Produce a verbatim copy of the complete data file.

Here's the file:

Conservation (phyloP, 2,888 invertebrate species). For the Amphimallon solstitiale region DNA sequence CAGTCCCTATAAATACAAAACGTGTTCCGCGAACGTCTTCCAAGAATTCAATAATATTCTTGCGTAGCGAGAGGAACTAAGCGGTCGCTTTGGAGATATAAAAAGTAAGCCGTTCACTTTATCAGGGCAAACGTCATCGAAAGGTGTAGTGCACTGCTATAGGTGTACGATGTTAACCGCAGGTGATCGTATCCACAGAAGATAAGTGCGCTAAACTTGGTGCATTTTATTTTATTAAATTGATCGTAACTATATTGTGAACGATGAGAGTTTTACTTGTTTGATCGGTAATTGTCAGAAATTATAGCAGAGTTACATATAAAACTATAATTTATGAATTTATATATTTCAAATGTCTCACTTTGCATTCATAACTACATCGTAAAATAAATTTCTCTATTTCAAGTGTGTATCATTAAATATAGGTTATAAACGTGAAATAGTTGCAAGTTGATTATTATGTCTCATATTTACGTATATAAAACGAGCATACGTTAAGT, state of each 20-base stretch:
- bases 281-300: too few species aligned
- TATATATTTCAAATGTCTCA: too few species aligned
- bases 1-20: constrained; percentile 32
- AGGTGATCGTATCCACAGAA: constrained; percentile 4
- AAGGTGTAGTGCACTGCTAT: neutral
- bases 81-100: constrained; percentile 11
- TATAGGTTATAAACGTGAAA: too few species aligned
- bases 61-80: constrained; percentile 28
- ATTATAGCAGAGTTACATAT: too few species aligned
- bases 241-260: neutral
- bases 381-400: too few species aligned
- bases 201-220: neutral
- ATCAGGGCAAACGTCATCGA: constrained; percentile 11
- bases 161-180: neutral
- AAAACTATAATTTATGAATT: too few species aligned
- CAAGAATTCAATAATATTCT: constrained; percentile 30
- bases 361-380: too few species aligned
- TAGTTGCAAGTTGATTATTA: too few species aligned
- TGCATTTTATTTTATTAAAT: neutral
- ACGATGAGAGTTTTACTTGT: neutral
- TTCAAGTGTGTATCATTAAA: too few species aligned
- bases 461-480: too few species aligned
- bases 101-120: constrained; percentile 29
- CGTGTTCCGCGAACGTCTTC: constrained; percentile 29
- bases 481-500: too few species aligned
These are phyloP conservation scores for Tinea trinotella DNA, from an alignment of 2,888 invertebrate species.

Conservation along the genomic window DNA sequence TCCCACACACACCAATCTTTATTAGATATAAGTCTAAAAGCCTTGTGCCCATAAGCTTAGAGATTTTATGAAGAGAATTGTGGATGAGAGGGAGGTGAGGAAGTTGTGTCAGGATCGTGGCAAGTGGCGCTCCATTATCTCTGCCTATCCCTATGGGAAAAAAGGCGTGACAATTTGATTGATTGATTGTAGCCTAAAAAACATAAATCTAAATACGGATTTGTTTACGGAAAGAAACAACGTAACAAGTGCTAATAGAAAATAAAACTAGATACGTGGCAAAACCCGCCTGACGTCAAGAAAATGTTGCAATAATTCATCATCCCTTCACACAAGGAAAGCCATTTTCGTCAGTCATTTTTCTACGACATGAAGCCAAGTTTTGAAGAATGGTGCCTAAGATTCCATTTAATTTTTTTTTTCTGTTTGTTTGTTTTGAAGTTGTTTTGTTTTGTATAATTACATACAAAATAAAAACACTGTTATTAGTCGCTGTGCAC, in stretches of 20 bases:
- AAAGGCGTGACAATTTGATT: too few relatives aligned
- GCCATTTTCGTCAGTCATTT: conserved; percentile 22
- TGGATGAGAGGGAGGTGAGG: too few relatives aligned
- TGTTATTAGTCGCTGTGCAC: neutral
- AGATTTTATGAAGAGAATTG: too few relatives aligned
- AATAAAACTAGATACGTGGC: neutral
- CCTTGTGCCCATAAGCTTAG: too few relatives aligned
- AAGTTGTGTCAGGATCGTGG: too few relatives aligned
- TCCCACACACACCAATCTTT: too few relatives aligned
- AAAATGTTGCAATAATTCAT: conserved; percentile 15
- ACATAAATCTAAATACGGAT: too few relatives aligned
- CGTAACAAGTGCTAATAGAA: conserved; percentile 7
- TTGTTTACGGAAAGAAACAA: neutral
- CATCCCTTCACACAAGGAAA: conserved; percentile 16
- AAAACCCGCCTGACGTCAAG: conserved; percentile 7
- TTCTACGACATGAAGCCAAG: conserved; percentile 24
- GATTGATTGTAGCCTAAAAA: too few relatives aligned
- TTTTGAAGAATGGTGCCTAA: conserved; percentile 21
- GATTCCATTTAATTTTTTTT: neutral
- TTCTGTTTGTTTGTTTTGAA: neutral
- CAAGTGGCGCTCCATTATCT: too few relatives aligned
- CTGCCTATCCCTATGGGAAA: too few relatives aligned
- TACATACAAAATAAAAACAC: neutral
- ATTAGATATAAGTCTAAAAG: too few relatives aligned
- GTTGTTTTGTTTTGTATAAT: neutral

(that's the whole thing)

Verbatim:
Conservation (phyloP, 2,888 invertebrate species). For the Amphimallon solstitiale region DNA sequence CAGTCCCTATAAATACAAAACGTGTTCCGCGAACGTCTTCCAAGAATTCAATAATATTCTTGCGTAGCGAGAGGAACTAAGCGGTCGCTTTGGAGATATAAAAAGTAAGCCGTTCACTTTATCAGGGCAAACGTCATCGAAAGGTGTAGTGCACTGCTATAGGTGTACGATGTTAACCGCAGGTGATCGTATCCACAGAAGATAAGTGCGCTAAACTTGGTGCATTTTATTTTATTAAATTGATCGTAACTATATTGTGAACGATGAGAGTTTTACTTGTTTGATCGGTAATTGTCAGAAATTATAGCAGAGTTACATATAAAACTATAATTTATGAATTTATATATTTCAAATGTCTCACTTTGCATTCATAACTACATCGTAAAATAAATTTCTCTATTTCAAGTGTGTATCATTAAATATAGGTTATAAACGTGAAATAGTTGCAAGTTGATTATTATGTCTCATATTTACGTATATAAAACGAGCATACGTTAAGT, state of each 20-base stretch:
- bases 281-300: too few species aligned
- TATATATTTCAAATGTCTCA: too few species aligned
- bases 1-20: constrained; percentile 32
- AGGTGATCGTATCCACAGAA: constrained; percentile 4
- AAGGTGTAGTGCACTGCTAT: neutral
- bases 81-100: constrained; percentile 11
- TATAGGTTATAAACGTGAAA: too few species aligned
- bases 61-80: constrained; percentile 28
- ATTATAGCAGAGTTACATAT: too few species aligned
- bases 241-260: neutral
- bases 381-400: too few species aligned
- bases 201-220: neutral
- ATCAGGGCAAACGTCATCGA: constrained; percentile 11
- bases 161-180: neutral
- AAAACTATAATTTATGAATT: too few species aligned
- CAAGAATTCAATAATATTCT: constrained; percentile 30
- bases 361-380: too few species aligned
- TAGTTGCAAGTTGATTATTA: too few species aligned
- TGCATTTTATTTTATTAAAT: neutral
- ACGATGAGAGTTTTACTTGT: neutral
- TTCAAGTGTGTATCATTAAA: too few species aligned
- bases 461-480: too few species aligned
- bases 101-120: constrained; percentile 29
- CGTGTTCCGCGAACGTCTTC: constrained; percentile 29
- bases 481-500: too few species aligned
These are phyloP conservation scores for Tinea trinotella DNA, from an alignment of 2,888 invertebrate species.

Conservation along the genomic window DNA sequence TCCCACACACACCAATCTTTATTAGATATAAGTCTAAAAGCCTTGTGCCCATAAGCTTAGAGATTTTATGAAGAGAATTGTGGATGAGAGGGAGGTGAGGAAGTTGTGTCAGGATCGTGGCAAGTGGCGCTCCATTATCTCTGCCTATCCCTATGGGAAAAAAGGCGTGACAATTTGATTGATTGATTGTAGCCTAAAAAACATAAATCTAAATACGGATTTGTTTACGGAAAGAAACAACGTAACAAGTGCTAATAGAAAATAAAACTAGATACGTGGCAAAACCCGCCTGACGTCAAGAAAATGTTGCAATAATTCATCATCCCTTCACACAAGGAAAGCCATTTTCGTCAGTCATTTTTCTACGACATGAAGCCAAGTTTTGAAGAATGGTGCCTAAGATTCCATTTAATTTTTTTTTTCTGTTTGTTTGTTTTGAAGTTGTTTTGTTTTGTATAATTACATACAAAATAAAAACACTGTTATTAGTCGCTGTGCAC, in stretches of 20 bases:
- AAAGGCGTGACAATTTGATT: too few relatives aligned
- GCCATTTTCGTCAGTCATTT: conserved; percentile 22
- TGGATGAGAGGGAGGTGAGG: too few relatives aligned
- TGTTATTAGTCGCTGTGCAC: neutral
- AGATTTTATGAAGAGAATTG: too few relatives aligned
- AATAAAACTAGATACGTGGC: neutral
- CCTTGTGCCCATAAGCTTAG: too few relatives aligned
- AAGTTGTGTCAGGATCGTGG: too few relatives aligned
- TCCCACACACACCAATCTTT: too few relatives aligned
- AAAATGTTGCAATAATTCAT: conserved; percentile 15
- ACATAAATCTAAATACGGAT: too few relatives aligned
- CGTAACAAGTGCTAATAGAA: conserved; percentile 7
- TTGTTTACGGAAAGAAACAA: neutral
- CATCCCTTCACACAAGGAAA: conserved; percentile 16
- AAAACCCGCCTGACGTCAAG: conserved; percentile 7
- TTCTACGACATGAAGCCAAG: conserved; percentile 24
- GATTGATTGTAGCCTAAAAA: too few relatives aligned
- TTTTGAAGAATGGTGCCTAA: conserved; percentile 21
- GATTCCATTTAATTTTTTTT: neutral
- TTCTGTTTGTTTGTTTTGAA: neutral
- CAAGTGGCGCTCCATTATCT: too few relatives aligned
- CTGCCTATCCCTATGGGAAA: too few relatives aligned
- TACATACAAAATAAAAACAC: neutral
- ATTAGATATAAGTCTAAAAG: too few relatives aligned
- GTTGTTTTGTTTTGTATAAT: neutral